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Walker Punts On Whether He Would Have Let Car Makers Go Under

Walker calls saving the auto industry and all those jobs a "hypothetical question in the past."
Walker Punts On Whether He Would Have Let Car Makers Go Under

For someone who calls himself "Unintimidated," Scott Walker is terrified of answering simple questions.

In the few months that he has been unofficially officially running for president, Walker has punted on softball questions such as if he believes in evolution, his stance on foreign policy, or whether President Barack Obama loves the United States or if Obama is a Christian.

On Monday, while campaigning in Michigan, Walker punted on another question. This time it was whether he would have bailed out the auto manufacturers (emphasis mine):

Wisconsin Governor Scott Walker on Monday joined the list of politicians who've deflected this question from Michigan reporters: Would you have supported the U.S. loans to General Motors Corp. and Chrysler LLC to get through their 2009 bankruptcies?

“That's a hypothetical question in the past. We're going to talk about the future,” Walker said after speaking to 120 Lansing Republicans in an Oldsmobile car museum where he touted less government, less taxation, and more U.S. aggression toward Islamists in the Middle East. It was the first of two appearances Walker planned in Michigan as part of a national tour to build support and money as he explores a presidential run. He was scheduled later to speak to Republicans in Oakland County, the state's second largest county.

Unlike the other questions that he's punted on and contrary to Walker's statement, it is not hypothetical and one that we know the answer to. Walker would have let the car makers go bankrupt and would have allowed hundreds of thousands of jobs disappear with them:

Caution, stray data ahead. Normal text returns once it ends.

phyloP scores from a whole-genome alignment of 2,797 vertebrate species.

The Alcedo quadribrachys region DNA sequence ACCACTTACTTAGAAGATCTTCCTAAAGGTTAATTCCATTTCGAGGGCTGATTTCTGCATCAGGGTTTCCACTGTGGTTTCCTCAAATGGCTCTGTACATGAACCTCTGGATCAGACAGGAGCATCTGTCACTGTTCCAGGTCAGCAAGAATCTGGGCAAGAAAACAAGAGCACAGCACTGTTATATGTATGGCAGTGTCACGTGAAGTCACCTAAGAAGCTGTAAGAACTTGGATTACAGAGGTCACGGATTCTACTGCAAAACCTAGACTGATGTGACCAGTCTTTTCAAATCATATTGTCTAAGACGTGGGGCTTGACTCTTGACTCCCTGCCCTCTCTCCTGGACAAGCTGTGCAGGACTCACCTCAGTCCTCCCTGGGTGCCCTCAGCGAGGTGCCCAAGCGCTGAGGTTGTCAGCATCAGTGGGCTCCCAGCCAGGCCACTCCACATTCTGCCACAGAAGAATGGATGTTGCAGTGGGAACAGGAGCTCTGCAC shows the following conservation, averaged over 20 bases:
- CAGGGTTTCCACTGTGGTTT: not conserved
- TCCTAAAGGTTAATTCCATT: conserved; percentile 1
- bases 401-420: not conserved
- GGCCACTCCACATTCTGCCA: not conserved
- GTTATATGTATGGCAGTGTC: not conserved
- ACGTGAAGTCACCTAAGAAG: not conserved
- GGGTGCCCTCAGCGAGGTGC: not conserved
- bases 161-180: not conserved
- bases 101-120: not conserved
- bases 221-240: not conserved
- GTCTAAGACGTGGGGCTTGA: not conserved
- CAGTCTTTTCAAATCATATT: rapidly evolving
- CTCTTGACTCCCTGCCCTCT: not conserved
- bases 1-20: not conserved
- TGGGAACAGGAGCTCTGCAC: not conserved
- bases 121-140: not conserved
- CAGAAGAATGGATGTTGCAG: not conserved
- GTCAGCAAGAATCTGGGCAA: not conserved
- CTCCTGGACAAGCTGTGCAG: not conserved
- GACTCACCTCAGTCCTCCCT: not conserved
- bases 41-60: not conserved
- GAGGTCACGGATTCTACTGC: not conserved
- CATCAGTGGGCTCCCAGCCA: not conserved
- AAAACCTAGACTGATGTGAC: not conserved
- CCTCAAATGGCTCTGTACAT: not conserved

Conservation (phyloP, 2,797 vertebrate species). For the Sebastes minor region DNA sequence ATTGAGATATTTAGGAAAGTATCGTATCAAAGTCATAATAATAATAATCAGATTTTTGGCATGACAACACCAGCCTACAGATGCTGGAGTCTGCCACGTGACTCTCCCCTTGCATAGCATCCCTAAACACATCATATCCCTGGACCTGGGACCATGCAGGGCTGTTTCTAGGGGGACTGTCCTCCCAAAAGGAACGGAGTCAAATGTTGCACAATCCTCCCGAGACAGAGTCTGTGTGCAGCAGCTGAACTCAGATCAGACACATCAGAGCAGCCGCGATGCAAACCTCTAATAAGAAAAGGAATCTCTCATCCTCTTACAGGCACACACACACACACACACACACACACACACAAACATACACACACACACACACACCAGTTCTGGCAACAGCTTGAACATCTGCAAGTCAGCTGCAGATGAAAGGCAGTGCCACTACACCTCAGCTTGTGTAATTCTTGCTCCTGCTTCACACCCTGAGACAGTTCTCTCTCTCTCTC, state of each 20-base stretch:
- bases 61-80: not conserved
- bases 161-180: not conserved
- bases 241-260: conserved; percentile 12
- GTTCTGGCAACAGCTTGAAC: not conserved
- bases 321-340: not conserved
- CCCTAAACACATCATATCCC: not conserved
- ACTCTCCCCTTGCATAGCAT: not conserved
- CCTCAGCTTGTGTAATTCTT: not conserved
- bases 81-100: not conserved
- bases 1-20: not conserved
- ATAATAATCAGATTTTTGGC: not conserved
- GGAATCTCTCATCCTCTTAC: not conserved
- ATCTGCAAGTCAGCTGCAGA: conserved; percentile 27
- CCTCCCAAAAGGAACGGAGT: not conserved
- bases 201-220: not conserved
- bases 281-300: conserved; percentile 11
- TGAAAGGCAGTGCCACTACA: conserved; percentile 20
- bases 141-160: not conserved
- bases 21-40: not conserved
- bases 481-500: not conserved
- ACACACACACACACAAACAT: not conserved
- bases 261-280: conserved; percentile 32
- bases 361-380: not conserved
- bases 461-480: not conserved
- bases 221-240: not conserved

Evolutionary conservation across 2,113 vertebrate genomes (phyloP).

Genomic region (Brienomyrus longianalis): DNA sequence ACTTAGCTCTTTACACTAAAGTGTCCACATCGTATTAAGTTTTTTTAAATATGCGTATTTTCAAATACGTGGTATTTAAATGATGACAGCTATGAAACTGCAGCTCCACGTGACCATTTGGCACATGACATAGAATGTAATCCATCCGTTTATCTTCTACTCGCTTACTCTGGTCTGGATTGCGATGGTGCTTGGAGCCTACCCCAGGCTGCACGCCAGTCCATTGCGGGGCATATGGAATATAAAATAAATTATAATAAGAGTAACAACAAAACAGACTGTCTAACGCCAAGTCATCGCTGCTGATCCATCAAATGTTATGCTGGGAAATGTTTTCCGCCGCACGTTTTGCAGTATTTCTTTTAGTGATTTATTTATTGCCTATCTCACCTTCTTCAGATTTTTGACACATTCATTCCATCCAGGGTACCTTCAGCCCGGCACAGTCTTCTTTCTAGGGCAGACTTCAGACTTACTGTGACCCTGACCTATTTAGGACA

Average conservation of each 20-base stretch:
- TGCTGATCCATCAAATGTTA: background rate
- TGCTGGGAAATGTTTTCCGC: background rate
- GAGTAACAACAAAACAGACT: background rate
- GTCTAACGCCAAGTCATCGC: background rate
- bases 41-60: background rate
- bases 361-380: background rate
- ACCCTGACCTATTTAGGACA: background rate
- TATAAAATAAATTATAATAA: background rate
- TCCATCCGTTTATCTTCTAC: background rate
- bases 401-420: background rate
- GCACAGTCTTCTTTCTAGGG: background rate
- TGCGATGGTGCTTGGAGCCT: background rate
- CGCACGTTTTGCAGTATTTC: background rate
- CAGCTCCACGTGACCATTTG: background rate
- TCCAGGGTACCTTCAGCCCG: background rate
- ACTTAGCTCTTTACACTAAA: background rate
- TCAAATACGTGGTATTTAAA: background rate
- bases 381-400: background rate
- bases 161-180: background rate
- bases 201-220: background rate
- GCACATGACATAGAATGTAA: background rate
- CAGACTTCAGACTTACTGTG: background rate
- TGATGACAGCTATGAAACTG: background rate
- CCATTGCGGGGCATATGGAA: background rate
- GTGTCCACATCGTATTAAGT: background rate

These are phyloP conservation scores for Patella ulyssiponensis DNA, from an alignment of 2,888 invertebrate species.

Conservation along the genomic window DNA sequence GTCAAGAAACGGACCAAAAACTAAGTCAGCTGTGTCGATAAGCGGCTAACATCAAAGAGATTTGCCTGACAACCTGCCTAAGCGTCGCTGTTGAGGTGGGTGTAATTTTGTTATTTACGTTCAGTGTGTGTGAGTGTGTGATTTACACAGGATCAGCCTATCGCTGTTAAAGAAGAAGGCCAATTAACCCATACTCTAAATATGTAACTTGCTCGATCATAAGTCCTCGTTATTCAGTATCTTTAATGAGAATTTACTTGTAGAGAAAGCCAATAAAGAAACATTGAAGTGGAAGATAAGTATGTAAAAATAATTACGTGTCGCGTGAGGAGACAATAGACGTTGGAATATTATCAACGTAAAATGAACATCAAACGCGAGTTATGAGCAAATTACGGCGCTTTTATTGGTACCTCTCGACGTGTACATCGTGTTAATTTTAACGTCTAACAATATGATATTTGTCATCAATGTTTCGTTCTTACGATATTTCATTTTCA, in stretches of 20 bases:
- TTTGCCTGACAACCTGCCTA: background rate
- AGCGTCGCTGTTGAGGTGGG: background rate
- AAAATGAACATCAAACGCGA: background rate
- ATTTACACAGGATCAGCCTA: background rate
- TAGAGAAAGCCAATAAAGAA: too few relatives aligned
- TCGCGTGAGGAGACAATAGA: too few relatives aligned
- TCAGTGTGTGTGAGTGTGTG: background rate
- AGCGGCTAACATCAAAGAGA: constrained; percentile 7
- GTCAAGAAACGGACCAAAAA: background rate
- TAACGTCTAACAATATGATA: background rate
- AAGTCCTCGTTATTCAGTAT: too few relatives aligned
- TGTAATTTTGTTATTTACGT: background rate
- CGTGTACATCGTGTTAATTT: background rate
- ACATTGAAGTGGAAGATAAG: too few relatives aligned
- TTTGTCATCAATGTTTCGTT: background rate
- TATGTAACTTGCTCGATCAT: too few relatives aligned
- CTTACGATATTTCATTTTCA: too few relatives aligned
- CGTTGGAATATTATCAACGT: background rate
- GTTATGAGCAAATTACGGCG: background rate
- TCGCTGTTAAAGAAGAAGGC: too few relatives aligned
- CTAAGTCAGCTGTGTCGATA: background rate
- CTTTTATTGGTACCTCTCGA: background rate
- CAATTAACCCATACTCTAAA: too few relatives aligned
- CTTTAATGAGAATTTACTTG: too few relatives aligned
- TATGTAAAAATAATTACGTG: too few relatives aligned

Wisconsin Gov. Scott Walker took on MSNBC’s panel covering the night of the Republican National Convention. Walker defended his assertion that a private bankruptcy would have been better for the auto industry than a publicly funded bailout. He met resistance to this claim from panelists Al Sharpton, Rachel Maddow and Ed Schultz.

Scott Walker was asked by Maddow if Walker thought the auto bailout was not effective. “It wasn’t in Wisconsin,” said Walker. “What we need is true prosperity and that comes really more effectively trough the private sector.”

“You run down the American auto industry at a moment when it really has come back,” said Maddow. “To see such a bright spot in the economy being talked about as if things hadn’t worked out in the auto industry since the bailout is a surprise, Gov.”

“It could have come back more effectively and sooner had they taken the advice of Mitt Romney early on and done a managed bankruptcy instead of spending all those dollars of taxpayers’ money that otherwise could have been done more effectively in the private sector early on,” Walker replied.

“Was there private sector credit available to save the auto industry,” Maddow asked.

“A managed bankruptcy is something that could have been quite effective,” said Walker.

“It was not Barack Obama’s economic policies that closed that GM plant,” said Schultz. “It’s in the Washington Post right now, Gov. Walker.”

Walker said that the entire auto industry could have been more efficiently saved if they had gone through the private sector.

It's pretty obvious why Walker is so scared of answering questions. All he has going for him are his handful of memorized talking points. Asking him for honesty or to think on his feet is just asking too much of the man.

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